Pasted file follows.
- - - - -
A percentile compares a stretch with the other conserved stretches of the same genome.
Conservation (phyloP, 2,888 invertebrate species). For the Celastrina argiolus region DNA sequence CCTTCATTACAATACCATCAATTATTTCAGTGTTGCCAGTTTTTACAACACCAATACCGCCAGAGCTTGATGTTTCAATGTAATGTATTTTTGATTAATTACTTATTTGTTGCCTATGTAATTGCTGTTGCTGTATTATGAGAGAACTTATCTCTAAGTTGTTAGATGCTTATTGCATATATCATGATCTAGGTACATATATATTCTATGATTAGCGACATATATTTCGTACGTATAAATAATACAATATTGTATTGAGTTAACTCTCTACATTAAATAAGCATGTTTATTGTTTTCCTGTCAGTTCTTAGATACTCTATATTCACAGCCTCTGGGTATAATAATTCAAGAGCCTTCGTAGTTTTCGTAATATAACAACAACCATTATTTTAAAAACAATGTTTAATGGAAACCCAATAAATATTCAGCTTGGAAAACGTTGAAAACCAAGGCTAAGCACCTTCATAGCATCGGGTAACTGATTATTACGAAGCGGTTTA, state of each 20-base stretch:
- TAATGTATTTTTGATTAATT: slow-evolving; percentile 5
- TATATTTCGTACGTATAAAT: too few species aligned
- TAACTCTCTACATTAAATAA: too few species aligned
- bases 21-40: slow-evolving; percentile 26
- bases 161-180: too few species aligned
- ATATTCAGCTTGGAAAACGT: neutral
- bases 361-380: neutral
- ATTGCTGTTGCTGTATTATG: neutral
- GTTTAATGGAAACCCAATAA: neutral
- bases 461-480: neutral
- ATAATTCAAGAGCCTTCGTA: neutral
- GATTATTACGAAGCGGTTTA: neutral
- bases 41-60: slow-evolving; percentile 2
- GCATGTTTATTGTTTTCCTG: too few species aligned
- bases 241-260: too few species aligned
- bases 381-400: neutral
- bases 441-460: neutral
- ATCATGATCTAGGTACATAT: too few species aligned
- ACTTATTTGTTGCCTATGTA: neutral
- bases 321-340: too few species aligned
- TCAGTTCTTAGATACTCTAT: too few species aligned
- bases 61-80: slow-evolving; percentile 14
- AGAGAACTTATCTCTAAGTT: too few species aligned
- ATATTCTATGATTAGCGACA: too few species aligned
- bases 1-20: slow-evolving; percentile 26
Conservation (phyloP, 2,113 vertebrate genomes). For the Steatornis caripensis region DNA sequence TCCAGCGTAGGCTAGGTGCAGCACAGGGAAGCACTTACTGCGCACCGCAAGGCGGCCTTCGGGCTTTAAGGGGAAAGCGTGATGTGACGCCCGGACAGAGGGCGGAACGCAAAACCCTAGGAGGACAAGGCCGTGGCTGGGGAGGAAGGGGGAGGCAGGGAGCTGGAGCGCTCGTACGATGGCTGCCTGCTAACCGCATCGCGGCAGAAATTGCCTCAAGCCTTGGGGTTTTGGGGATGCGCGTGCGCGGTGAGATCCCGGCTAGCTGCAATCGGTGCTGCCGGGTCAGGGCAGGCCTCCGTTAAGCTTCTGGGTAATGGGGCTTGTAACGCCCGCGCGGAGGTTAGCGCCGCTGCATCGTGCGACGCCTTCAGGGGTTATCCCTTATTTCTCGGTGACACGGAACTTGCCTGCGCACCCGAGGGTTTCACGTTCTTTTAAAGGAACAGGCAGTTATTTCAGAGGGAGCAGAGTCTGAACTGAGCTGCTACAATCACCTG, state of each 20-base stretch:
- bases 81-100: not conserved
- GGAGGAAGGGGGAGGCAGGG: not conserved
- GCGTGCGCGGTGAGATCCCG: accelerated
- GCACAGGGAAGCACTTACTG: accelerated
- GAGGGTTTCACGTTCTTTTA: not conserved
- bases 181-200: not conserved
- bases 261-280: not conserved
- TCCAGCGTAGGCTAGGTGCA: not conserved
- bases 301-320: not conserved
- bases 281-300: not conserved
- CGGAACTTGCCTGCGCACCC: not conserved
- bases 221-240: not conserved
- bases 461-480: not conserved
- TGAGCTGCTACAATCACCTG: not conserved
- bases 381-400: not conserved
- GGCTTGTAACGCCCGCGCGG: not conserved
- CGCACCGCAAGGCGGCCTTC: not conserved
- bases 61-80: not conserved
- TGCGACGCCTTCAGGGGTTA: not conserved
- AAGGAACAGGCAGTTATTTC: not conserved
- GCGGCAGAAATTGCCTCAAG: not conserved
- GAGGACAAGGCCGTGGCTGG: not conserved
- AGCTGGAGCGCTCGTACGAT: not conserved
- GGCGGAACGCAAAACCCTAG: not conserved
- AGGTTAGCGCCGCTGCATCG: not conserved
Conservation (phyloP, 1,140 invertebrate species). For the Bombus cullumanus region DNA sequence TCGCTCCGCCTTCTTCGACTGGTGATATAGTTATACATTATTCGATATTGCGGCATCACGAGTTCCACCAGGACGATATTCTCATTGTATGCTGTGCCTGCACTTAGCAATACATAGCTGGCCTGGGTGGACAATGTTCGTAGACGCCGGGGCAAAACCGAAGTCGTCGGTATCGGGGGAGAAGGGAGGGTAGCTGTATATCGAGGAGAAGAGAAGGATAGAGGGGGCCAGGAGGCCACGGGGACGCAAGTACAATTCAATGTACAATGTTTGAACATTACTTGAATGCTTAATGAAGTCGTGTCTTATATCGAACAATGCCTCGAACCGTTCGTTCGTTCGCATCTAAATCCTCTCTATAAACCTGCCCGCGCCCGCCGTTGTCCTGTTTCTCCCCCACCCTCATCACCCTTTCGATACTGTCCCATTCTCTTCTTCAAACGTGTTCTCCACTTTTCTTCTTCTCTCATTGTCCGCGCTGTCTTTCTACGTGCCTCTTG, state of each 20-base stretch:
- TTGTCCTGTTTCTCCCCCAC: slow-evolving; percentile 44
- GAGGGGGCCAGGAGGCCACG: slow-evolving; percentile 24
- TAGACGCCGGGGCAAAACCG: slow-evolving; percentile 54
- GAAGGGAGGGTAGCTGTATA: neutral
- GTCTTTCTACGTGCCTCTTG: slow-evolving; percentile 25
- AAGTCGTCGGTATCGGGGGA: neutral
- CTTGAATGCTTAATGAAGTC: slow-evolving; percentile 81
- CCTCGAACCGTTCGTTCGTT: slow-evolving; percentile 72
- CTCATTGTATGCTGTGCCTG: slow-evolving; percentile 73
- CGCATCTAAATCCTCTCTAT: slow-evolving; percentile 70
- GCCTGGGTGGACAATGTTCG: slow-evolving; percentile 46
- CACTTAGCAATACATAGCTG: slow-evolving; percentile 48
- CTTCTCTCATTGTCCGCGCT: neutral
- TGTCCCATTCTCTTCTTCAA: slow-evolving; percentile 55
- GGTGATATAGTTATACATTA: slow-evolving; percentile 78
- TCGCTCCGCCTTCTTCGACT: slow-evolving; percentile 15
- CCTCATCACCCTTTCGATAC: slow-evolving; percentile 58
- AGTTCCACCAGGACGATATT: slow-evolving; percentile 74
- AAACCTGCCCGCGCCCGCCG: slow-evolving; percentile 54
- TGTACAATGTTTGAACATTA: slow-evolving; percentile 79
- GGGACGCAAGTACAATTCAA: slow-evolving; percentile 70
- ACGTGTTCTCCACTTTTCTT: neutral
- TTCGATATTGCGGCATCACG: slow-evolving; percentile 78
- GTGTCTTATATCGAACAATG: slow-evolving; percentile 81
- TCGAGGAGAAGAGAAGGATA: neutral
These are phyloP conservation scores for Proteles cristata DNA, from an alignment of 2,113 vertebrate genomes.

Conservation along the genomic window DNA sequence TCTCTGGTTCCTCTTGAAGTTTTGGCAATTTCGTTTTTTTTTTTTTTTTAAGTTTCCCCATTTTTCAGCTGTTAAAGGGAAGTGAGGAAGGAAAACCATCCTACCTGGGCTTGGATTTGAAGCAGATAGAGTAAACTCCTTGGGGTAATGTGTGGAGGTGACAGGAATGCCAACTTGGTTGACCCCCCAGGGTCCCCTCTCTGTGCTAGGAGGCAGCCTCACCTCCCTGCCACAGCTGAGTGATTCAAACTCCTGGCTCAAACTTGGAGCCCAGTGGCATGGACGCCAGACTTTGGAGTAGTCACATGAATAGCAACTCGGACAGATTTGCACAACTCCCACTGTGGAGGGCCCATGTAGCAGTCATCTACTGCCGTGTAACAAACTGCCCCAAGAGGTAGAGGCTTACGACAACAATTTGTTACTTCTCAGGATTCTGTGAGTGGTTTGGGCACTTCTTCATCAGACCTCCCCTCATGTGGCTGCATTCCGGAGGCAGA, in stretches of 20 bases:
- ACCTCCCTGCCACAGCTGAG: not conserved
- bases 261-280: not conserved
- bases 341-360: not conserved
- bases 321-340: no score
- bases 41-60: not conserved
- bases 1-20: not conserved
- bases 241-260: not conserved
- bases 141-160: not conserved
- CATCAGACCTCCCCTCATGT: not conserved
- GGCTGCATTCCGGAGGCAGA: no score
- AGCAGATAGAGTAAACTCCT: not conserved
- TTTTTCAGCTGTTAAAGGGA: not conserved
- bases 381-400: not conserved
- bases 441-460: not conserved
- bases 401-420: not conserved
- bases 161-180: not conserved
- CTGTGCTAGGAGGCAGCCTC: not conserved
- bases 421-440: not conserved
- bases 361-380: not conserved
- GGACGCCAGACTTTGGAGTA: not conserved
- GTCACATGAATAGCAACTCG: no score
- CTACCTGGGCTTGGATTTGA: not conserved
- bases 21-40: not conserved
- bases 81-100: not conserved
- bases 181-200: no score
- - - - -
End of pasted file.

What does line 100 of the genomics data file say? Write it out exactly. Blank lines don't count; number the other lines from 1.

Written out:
- bases 361-380: not conserved